Date(s) - 21/09/2020 - 25/09/2020
In 2015, the UN General Assembly endorsed the Sustainable Development Goals as an important part of the Agenda 2030. For evaluation, this is a significant change and switch of perspective. While development evaluation tends to focus on projects or programs financed by international donor organizations, the evaluation of SDGs will primarily be a national task and a new challenge both for evaluators and national authorities. The main issue is the integrative approach of sustainable development, including different systems (ecology, economy and the social system), different levels of activities (global, regional, national and local level) and different time-spans (short-term, medium-term and long-term). This challenges the existing forms of monitoring and evaluation systems that are merely developed in different policy fields, more or less incompatible and specialized. The workshop introduces key elements of evaluating sustainable development and gives some examples for its implementation in monitoring and evaluation systems.
In doing so, the workshop emphasizes on system integration as a main target and offers some insights into approaches who show interlinkages between SDGs. Moreover, it introduces system thinking and system analysis as important tools for Monitoring and Evaluation of SDGs. While the main message of the Agenda 2030 is “leaving no-one behind”, inclusive approaches are winning more importance in Monitoring and Evaluation systems. Therefore, the second part of this workshop highlights such kinds of multi-level approaches, including marginalized voices like women or indigenous people. Finally, a special focus is set on long-term transitions of systems towards sustainability. This is especially discussed in the field of climate change but also relevant in the economic (e.g. transition to “green economies”) and in the social system (e.g. durable integration into first job markets). Evaluating such long-term transition processes are special challenges, targeted by some new approaches merely from engineering and system analytics.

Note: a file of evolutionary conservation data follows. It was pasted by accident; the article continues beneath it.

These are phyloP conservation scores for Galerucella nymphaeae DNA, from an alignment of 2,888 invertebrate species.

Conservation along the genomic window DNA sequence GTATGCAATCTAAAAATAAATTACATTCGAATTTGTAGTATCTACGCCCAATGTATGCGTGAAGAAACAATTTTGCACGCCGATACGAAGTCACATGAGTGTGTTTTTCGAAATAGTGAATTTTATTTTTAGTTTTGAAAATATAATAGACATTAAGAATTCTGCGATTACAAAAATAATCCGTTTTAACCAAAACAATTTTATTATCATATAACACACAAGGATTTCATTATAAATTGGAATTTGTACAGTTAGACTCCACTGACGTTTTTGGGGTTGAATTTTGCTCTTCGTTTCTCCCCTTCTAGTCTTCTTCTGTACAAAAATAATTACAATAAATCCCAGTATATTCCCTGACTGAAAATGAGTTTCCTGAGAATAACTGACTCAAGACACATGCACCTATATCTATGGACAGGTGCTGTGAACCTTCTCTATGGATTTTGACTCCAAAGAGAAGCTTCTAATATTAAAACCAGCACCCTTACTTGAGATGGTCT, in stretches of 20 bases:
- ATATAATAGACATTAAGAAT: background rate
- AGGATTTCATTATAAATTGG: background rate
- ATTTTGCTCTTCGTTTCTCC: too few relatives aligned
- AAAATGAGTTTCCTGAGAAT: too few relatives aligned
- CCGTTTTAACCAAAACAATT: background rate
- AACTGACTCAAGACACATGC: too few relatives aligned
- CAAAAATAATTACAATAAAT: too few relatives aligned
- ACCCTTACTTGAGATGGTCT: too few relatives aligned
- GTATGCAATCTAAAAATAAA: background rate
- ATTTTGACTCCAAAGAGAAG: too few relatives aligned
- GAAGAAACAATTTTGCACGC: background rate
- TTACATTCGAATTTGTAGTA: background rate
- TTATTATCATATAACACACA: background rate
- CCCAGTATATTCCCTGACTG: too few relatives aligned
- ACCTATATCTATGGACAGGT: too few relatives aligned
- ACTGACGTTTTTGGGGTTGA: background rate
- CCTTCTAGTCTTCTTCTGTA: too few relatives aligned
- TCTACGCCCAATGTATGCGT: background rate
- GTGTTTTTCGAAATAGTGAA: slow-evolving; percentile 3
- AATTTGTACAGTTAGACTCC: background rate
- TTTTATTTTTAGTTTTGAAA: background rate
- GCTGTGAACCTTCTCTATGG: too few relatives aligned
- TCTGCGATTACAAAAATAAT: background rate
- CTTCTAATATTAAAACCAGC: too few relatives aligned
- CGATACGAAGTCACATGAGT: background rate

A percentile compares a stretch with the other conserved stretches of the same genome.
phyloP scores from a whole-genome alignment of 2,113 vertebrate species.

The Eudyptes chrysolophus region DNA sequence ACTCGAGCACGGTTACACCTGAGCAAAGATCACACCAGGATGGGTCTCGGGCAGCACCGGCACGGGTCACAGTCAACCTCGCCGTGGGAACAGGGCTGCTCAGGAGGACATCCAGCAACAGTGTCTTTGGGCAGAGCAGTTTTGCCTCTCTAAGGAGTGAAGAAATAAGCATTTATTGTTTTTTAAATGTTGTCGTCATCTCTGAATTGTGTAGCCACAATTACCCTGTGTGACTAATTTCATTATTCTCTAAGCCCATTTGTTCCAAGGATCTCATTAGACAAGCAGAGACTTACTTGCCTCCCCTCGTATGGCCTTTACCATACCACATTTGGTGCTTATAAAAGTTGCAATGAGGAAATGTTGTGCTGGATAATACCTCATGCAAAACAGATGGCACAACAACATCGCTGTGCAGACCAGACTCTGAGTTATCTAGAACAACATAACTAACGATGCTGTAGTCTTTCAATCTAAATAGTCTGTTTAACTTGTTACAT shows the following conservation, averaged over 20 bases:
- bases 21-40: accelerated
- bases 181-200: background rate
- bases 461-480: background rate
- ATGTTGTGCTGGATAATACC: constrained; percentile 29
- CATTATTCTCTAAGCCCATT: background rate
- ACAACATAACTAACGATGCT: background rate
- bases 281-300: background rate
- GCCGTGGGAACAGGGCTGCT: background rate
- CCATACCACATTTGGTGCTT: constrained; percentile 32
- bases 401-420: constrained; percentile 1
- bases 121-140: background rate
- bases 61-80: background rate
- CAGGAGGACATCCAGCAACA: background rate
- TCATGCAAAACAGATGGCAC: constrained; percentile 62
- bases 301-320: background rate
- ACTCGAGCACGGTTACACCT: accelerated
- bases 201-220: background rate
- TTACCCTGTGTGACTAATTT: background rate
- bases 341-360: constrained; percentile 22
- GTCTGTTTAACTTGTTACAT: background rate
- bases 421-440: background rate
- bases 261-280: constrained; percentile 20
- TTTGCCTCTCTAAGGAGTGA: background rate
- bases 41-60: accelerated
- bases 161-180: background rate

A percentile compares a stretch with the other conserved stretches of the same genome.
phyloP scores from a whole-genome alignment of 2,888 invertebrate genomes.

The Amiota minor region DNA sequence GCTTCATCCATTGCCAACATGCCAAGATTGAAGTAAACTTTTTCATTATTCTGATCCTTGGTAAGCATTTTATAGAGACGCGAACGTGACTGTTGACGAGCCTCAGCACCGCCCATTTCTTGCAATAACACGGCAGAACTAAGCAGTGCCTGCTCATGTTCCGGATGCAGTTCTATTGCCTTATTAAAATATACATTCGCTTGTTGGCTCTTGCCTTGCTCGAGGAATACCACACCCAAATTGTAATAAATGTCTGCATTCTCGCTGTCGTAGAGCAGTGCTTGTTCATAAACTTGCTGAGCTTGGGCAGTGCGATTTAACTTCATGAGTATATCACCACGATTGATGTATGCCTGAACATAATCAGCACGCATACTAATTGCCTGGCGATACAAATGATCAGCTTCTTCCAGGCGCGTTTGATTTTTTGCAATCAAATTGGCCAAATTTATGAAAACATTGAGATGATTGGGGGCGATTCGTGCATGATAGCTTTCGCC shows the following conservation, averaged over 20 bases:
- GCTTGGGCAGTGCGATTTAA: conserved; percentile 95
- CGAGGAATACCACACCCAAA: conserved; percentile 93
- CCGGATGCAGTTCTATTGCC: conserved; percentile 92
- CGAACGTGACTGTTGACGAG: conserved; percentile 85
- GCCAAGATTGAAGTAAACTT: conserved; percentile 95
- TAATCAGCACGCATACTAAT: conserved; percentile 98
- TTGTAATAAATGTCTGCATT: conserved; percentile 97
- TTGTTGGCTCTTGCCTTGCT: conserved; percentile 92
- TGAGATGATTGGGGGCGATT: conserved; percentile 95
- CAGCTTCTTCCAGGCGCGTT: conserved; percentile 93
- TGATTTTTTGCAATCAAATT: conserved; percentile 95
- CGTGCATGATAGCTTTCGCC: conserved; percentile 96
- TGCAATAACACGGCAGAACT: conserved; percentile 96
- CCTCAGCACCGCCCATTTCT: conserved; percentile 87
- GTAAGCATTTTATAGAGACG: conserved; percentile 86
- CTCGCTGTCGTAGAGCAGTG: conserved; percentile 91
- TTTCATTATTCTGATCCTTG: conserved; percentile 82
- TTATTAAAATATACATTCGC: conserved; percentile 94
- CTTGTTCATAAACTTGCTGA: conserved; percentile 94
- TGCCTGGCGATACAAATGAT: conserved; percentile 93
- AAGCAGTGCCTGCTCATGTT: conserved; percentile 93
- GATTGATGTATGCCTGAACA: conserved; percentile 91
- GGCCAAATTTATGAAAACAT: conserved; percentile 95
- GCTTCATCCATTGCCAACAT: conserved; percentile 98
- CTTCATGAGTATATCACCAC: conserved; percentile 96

Finally, the workshop provides some insides into the state of the art of national SDG-reporting. Primarily it is about national monitoring and evaluation systems, spotting on already existing national evaluation policies and practices. While there are some recommendations given by UN organizations, EVALPartners and civil society organizations, evaluation is still poorly integrated into the first proposals of reporting systems. Hence, there are some ideas and first concepts that are discussed with a particular view on perspectives for practical implementations.
More information here.